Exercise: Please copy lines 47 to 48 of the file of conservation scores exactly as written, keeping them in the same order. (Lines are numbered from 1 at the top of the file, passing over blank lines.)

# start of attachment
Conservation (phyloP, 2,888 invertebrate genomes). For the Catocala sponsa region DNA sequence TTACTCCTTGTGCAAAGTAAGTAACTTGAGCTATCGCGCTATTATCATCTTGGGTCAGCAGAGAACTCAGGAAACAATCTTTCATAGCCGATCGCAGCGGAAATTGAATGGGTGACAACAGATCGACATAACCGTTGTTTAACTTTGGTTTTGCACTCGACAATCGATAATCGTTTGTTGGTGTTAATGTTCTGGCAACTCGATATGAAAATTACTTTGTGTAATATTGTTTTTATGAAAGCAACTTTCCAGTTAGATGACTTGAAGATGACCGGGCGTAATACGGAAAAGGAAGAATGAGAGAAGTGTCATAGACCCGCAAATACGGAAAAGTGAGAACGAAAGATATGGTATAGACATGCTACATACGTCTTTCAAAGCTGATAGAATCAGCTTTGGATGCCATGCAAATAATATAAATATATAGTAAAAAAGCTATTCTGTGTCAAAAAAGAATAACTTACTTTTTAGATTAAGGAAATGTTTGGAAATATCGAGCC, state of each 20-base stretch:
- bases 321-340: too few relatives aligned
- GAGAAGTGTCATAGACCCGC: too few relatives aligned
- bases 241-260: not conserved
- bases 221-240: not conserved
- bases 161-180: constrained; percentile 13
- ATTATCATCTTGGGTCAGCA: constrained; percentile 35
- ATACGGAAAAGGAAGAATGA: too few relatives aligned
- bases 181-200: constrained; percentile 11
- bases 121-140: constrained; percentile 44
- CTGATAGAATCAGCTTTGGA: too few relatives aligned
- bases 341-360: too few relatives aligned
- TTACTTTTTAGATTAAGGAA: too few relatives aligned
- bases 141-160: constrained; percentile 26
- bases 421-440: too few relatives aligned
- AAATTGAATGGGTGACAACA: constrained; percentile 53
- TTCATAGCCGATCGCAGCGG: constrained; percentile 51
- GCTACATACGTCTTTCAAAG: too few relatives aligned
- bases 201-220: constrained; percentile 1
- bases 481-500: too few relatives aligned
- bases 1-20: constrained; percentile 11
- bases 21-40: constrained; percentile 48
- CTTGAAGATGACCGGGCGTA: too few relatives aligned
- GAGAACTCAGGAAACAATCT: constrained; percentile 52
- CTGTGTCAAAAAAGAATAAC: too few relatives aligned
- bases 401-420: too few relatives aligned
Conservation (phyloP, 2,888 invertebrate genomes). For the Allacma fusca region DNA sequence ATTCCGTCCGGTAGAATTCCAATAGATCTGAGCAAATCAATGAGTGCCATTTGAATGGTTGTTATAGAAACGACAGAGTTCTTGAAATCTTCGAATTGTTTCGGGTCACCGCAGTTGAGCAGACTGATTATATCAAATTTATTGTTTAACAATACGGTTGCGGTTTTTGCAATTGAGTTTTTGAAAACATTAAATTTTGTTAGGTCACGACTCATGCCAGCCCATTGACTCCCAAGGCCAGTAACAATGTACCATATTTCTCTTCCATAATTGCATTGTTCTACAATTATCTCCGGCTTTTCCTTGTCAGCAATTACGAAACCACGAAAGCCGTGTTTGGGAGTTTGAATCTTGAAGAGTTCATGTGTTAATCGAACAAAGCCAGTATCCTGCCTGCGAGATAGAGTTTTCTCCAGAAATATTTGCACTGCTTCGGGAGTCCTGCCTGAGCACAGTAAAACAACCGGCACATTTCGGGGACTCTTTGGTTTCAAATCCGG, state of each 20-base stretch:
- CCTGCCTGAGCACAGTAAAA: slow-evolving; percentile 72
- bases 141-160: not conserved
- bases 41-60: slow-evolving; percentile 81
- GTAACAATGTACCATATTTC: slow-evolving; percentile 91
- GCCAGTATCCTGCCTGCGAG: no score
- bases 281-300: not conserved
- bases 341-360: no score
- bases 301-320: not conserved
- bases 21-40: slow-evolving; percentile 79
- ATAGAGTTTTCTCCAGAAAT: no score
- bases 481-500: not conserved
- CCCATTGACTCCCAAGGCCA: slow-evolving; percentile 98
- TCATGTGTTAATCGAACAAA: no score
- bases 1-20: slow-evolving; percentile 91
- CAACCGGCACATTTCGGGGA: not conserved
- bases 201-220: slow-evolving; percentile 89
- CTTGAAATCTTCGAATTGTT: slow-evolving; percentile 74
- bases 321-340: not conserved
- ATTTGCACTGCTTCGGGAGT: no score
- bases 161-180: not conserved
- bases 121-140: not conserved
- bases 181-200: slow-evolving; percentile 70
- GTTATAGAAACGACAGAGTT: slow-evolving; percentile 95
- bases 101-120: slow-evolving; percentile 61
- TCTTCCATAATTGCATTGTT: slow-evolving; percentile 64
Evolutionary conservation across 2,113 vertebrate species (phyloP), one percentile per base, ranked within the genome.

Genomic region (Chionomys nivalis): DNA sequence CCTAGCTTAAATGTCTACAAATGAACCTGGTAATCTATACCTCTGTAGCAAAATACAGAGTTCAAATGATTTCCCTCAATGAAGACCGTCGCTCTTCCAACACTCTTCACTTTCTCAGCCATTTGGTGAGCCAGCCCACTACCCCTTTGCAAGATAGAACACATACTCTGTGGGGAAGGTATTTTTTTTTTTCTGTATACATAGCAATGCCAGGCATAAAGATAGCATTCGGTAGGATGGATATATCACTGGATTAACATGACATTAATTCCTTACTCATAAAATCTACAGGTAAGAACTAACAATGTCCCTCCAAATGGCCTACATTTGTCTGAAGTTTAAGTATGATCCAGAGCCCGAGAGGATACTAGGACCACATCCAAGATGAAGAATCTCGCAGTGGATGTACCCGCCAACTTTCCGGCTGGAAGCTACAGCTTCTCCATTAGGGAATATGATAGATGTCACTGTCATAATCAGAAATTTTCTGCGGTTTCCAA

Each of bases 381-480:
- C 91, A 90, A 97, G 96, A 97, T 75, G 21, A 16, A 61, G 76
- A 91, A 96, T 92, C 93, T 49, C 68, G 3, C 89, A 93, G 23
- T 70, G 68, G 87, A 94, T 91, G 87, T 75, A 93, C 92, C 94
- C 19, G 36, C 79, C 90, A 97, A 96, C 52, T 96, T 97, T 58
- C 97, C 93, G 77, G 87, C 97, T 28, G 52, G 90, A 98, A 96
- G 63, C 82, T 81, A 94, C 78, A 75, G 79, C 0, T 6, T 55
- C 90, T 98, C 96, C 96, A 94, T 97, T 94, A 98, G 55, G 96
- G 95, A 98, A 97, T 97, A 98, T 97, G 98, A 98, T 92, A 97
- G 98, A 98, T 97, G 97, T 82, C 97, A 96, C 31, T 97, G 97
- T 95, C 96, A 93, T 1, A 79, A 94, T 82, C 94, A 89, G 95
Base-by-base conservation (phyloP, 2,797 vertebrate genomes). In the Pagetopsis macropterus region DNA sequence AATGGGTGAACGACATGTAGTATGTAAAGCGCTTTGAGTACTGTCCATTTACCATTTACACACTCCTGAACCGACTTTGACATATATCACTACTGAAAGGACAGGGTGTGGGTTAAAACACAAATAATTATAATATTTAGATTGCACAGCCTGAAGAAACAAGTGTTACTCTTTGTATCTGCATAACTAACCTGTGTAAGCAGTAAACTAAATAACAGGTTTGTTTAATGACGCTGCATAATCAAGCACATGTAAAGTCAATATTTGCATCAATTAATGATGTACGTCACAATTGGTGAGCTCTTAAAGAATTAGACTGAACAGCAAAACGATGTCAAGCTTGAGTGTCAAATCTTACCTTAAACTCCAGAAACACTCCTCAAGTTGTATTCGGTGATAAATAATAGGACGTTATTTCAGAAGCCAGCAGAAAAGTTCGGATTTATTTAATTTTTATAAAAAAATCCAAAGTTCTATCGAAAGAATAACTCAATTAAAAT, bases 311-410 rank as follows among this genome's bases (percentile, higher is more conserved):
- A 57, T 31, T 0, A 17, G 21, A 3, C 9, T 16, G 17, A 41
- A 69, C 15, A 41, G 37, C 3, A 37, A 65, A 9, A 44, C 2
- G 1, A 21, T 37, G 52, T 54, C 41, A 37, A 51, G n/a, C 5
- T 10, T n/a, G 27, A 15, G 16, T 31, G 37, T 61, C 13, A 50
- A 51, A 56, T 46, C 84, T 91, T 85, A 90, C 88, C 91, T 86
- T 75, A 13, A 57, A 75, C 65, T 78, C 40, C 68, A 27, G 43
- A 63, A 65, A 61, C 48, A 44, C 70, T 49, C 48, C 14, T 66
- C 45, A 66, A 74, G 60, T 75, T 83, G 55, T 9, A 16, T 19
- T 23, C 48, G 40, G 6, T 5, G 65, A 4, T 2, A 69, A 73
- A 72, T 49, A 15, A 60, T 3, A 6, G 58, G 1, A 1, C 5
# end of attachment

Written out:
- bases 161-180: not conserved
- bases 121-140: not conserved